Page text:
Stuck- Oliver Jeffers

I came across Oliver Jeffers when I selected his picture book Lost and Found as a read-aloud for preschool storytime. I was immediately charmed by the simple illustrations that could convey so much from a tiny penguin. When I saw the follow-up, Up and Down I think I was just as excited (if not more) than the children. I really love the pairing of a penguin and his friend the boy.  Now, I am excited about his book Stuck.

Anyone who ever got something stuck in a tree (in this case, a kite) can appreciate this book, as well as the increasingly silly reactions that follow the kite’s unfortunate entanglement. First, a shoe is thrown. Good idea, right? Nope. It joins the kite, followed by the other shoe and a wildly hilarious collection of other objects. Will the kite become unstuck? Read and find out!

Oliver Jeffers is an Irish writer and illustrator currently living in Brooklyn, New York. According to the author’s website (www.oliverjeffers.com) He is widely known for his picture books for children, published by HarperCollins UK and Penguin USA. How to Catch a Star debuted in 2004 to critical acclaim, and Lost and Found (2005), won the Nestles Smarties Book Prize Gold Medal 2006, the Blue Peter Book Award 2006 and was shortlisted for the Kate Greenaway Medal the same year. The Incredible Book Eating Boy (2007) won the Irish Book Awards Children’s Book of the Year. If all of this doesn’t convince you, then go find an orangutan and throw it in a tree. You’ll appreciate Stuck even more.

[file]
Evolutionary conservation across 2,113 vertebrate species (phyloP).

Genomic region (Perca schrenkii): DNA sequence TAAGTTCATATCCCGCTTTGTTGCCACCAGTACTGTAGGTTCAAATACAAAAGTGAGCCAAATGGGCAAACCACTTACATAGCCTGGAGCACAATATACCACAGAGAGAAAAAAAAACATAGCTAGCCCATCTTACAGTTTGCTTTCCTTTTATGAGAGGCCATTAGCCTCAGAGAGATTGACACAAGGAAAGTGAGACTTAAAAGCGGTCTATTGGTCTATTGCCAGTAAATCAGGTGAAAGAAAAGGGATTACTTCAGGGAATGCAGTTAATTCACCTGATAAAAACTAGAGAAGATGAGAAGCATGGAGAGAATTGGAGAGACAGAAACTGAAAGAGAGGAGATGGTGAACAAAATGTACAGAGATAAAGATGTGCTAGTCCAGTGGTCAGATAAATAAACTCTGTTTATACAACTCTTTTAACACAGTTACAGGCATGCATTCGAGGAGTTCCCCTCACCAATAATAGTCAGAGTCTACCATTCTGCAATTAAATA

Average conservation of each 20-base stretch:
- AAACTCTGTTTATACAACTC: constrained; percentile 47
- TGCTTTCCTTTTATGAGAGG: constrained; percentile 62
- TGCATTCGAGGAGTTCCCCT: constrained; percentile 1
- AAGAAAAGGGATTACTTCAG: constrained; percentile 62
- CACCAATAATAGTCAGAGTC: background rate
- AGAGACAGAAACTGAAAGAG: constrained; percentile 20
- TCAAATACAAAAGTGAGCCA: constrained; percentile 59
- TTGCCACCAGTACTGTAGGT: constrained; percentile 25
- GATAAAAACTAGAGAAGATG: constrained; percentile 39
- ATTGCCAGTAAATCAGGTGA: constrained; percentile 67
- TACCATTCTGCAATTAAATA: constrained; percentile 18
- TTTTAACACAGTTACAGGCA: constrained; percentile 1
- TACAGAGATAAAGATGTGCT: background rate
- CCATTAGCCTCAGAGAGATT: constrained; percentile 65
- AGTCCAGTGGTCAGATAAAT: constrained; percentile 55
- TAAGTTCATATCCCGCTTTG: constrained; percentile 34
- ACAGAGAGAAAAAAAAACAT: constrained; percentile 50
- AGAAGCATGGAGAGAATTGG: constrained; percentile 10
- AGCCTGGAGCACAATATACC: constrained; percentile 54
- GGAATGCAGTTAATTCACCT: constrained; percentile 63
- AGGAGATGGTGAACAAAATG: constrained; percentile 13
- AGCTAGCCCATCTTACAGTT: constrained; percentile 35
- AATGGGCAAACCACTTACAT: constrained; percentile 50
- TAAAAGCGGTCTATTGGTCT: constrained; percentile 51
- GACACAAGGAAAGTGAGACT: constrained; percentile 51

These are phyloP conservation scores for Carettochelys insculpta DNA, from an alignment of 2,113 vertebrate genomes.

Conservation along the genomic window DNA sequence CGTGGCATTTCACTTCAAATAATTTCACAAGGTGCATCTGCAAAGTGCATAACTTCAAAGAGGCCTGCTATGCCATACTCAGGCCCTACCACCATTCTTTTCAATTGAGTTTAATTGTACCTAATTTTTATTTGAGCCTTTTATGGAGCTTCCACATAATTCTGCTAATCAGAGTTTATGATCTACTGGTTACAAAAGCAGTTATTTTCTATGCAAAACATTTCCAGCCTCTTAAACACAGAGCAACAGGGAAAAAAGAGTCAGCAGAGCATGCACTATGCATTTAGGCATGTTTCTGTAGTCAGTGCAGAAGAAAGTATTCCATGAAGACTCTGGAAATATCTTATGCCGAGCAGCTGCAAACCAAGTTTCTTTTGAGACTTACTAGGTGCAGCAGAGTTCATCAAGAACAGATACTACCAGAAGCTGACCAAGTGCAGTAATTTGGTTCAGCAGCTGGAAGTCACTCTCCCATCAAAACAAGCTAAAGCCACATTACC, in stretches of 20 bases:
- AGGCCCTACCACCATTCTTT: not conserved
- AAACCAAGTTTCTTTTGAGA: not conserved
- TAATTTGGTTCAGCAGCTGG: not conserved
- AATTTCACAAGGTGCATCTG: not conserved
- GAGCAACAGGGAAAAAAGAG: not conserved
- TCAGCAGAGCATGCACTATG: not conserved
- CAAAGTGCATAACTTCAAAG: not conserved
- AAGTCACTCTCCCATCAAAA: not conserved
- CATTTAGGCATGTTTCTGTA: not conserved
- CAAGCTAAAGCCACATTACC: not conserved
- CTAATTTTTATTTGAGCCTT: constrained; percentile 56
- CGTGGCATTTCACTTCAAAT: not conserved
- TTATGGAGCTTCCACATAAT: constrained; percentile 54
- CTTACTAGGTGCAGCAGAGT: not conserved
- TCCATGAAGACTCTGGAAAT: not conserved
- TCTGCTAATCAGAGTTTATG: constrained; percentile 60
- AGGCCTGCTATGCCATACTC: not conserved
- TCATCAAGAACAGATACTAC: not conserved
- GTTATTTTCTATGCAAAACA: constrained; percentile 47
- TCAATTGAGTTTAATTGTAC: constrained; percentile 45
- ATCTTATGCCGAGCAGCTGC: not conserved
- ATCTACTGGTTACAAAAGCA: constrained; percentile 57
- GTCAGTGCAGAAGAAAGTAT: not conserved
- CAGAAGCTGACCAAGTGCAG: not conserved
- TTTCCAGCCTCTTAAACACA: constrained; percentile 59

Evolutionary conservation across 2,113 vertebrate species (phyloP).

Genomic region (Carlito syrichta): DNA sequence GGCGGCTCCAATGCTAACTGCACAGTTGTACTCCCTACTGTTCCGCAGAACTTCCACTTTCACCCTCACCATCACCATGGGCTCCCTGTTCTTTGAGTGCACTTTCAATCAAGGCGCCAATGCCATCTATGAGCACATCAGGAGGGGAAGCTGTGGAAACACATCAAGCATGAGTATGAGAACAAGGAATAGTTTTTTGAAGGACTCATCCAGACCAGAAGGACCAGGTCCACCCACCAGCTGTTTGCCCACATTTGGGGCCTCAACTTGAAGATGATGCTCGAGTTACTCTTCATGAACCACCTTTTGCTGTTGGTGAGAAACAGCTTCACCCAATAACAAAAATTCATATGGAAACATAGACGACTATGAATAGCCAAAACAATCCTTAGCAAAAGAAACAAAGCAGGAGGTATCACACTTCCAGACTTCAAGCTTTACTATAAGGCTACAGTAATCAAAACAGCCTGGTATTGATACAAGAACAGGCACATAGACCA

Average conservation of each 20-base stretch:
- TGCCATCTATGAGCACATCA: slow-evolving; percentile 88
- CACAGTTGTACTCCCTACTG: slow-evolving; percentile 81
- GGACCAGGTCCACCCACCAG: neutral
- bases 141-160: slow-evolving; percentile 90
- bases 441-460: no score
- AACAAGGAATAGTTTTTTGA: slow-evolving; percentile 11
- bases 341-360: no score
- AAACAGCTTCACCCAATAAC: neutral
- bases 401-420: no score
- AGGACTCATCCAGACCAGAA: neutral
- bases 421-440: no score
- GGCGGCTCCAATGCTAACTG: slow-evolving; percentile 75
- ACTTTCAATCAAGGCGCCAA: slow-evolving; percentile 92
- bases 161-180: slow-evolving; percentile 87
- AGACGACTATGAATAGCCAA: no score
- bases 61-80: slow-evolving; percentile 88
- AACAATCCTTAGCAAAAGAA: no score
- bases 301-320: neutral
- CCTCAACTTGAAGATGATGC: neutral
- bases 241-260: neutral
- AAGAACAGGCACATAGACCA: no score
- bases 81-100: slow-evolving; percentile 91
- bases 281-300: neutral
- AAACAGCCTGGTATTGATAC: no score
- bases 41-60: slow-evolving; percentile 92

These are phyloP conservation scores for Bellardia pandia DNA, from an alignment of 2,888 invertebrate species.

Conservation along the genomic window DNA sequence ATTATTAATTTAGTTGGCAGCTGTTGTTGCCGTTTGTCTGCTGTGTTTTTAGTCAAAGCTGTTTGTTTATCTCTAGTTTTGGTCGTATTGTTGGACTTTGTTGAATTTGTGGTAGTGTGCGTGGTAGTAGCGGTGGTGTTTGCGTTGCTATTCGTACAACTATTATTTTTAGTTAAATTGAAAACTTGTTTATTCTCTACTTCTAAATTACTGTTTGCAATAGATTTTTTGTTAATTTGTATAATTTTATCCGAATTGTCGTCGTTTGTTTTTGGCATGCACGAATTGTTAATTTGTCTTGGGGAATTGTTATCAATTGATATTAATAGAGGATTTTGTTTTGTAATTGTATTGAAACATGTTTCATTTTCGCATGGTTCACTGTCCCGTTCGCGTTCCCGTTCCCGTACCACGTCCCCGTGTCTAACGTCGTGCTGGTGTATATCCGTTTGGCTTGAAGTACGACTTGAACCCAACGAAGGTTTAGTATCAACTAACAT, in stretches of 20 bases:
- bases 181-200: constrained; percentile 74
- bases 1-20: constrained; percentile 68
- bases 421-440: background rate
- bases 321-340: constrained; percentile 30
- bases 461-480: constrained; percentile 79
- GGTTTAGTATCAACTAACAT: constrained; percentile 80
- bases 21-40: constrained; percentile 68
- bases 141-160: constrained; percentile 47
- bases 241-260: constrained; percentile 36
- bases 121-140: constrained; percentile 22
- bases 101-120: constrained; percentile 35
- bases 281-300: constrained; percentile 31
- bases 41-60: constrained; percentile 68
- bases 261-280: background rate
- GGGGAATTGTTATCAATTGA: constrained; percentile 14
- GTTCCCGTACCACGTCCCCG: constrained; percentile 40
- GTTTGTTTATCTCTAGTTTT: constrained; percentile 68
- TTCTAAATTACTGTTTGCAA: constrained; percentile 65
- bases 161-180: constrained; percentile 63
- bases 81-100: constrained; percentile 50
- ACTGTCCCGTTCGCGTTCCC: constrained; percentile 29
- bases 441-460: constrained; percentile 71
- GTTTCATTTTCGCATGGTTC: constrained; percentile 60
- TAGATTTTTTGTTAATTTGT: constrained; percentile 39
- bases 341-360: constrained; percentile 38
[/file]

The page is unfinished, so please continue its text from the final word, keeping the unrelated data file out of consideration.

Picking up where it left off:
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5 Reasons Why Bob Shea is Awesome:

1. His books never fail to make me laugh.
2. His illustrations not only captivate young minds, they relate to them.
3. His prose makes for fantastic read-alouds
4. Toddlers and preschoolers can act out and memorize the stories
5. His new book is about the library!
I really could go on. I was completely enamored with Mr. Shea after I read New Socks. I have read it multiple times in my storytime program at the library. (I make sure to wear my new socks every time!) Then, I ordered Dinosaur vs. Bedtime. After reading, I had a room full of roaring children. You might think that sounds like a nightmare, but as a “noisy librarian,” I think it was brilliant. I enjoyed reading Dinosaur vs. the Potty (oh no! A three-juice box lunch!) and as a mom experiencing the travails of potty training, I totally love it. I scored an autographed copy of I’m a Shark, which prompted me to jump up and down and snatch it up like I was in a Black Friday showdown. Forget that it was midday and no one was even on the book aisle with me. I still hurried to purchase. So I realize I have another author crush. I don’t care. Bob Shea’s books will appeal to grown-up types as much as it does to kids, and to me that’s a very special thing. Even my husband enjoyed his gift of Oh, Daddy! with our daughter on Father’s Day. If you haven’t tried his books, please do! I promise…you’ll enjoy every word!